- Pre travel lessons or while traveling
- Classroom or online classes
- Crash courses
- Group or Private lessons
- Carefully choose your level
- Official classes or get a local you know to teach you
It’s up to you and at your own pace and budget.
Alternatively, you can be the teacher, there are a plethora of programs to become English teachers., In some countries you don’t even have to be a recognized teacher back home. There are volunteer programs where you can teach English and while you’re teaching English, you’ll learn the local language from the kids and local teachers around you. (For more info check out World teach or TEFL)
enhance your reading experience of backpacker to nomad with a free photo album
Follow British backpacker Amit’s humorous wild ride into nomad life. From his early calamitous struggles with solo travel, the odd brush with death, to ghetto snobbing (his words), it’s been a ‘take the rough with the smooth’ type of journey
Don’t just imagine the journey – see it through this FREE photo album
immerse yourself with locals
Personally one of the best ways to learn languages, dialect and slang is to immerse myself with the people that speak it.
You might be like me and learn from doing and in being submerged in it is the best options. you can:
- Make friends with locals
- Hang around in local places
- Get involved with the culture
- People watch
- Take part in a volunteering program
- Take part in a home-stay
Like with listening and watching you pick up so much from just being around locals. Although there may be some language problems initially, by being around it all the time you will absorb it quicker.
watch movies and listen to music in local language
is there a movie or song you know inside out, one that you know every word too without paying attention? You want to find that movie or song in the local language and watch it a few times.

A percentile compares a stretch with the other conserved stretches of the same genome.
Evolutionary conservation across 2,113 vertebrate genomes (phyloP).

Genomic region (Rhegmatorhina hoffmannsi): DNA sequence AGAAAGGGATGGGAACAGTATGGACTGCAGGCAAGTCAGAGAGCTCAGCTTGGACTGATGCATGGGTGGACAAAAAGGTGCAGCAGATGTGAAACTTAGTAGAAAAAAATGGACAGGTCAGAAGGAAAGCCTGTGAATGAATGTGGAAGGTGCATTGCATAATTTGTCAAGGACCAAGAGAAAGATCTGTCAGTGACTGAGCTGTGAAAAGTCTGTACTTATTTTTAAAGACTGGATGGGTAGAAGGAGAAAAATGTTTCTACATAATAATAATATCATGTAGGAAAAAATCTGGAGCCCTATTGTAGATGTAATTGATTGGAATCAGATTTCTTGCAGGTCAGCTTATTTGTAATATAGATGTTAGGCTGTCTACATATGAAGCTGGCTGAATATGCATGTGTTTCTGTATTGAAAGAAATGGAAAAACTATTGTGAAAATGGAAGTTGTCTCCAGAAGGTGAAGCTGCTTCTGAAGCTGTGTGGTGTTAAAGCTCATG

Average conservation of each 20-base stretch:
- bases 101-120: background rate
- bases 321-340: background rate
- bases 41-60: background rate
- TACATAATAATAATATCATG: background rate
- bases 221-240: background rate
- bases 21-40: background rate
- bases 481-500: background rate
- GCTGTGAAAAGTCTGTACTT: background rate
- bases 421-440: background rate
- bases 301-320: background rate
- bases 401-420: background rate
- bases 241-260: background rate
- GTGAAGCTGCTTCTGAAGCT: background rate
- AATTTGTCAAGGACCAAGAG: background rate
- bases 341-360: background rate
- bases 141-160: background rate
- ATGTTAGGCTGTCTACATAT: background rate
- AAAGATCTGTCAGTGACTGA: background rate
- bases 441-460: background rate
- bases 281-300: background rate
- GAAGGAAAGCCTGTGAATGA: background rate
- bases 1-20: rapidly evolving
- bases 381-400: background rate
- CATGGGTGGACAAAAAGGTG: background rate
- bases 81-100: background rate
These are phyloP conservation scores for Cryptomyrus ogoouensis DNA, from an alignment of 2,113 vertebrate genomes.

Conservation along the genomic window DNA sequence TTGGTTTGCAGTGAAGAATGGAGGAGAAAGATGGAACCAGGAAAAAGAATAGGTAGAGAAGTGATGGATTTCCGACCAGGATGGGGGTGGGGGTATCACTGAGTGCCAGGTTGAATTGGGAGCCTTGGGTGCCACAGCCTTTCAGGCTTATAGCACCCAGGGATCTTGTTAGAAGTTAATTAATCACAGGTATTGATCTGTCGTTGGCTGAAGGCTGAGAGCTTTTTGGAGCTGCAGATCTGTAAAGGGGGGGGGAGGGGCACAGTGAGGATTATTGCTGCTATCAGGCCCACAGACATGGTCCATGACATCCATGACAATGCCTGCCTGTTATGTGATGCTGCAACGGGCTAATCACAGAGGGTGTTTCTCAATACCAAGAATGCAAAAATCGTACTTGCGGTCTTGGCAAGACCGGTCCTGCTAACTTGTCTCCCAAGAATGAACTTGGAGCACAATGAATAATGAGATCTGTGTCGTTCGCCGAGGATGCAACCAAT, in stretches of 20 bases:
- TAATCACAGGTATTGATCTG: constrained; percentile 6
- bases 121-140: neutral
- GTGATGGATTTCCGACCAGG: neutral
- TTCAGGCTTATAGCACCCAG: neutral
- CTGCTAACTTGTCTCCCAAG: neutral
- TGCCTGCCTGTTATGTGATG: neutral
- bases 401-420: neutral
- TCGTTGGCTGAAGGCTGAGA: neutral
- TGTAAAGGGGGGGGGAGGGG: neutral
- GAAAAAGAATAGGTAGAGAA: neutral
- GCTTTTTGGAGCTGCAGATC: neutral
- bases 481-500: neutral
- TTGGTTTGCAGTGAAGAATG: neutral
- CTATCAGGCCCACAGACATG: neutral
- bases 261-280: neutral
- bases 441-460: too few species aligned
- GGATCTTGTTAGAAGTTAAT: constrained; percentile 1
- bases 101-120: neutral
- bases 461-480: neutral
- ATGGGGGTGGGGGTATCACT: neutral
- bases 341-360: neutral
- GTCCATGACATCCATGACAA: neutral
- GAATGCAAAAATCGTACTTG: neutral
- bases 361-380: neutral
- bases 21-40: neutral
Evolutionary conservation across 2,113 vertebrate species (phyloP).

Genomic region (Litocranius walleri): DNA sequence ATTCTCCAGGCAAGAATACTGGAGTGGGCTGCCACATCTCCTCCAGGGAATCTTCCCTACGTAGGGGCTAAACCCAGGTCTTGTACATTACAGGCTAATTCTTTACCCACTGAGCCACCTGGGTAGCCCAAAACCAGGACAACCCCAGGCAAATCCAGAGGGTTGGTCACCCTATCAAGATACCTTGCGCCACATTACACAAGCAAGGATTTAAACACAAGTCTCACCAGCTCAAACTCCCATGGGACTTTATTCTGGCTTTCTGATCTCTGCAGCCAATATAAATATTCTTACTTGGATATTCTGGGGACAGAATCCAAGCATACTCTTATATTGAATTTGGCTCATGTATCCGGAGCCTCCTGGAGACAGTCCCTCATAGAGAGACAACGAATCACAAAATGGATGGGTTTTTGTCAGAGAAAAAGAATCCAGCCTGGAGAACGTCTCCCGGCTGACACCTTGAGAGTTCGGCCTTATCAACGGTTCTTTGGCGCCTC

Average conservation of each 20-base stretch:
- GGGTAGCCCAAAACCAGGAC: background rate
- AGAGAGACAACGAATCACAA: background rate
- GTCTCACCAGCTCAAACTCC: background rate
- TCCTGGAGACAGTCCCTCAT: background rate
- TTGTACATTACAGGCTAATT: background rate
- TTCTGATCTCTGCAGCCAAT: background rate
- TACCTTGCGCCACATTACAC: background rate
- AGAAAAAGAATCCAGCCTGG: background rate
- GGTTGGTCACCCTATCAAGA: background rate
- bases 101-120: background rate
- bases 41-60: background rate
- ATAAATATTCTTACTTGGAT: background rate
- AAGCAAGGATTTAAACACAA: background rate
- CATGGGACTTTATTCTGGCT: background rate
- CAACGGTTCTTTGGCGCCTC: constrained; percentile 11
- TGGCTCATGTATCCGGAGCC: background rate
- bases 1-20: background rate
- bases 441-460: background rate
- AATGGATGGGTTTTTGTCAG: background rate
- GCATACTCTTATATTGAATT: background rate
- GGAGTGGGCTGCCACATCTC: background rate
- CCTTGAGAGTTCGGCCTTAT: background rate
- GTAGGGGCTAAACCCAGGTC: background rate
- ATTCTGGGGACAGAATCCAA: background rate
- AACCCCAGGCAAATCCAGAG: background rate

You are essentially becoming your own translator. You know every word, so by hearing it in the local language you can translate the words in your own brain. The words sink in quicker and you understand the context of the language better too.
Communication & language problems are a part of your traveling education
Those ore 10 ways to cope and get over communication and language problems while traveling. As you can see you can help yourself by learning a few words, be open minded to learn, take steps and make an effort with locals, never act like you know better. One of the worst traits a traveler can have is to think they’re superior because their grasp of the English Language is better than the local.
Many don’t realise that in those countries where English is not the first language, those locals can speak 2 or 3 different languages. So be respectful, make the effort and try to engage with them and you will get along just fine.
before you leave
Weather you would like to get informed on long-term solo travel or love reading travel stories of adventure, discovery & despair Amit has you covered. Check out his latest books
DONT FORGET TO SHARE THIS LANGUAGE PROBLEMS POST AND PIN FOR LATER
© All rights reserved – Any content copied or taken if a copyright infringement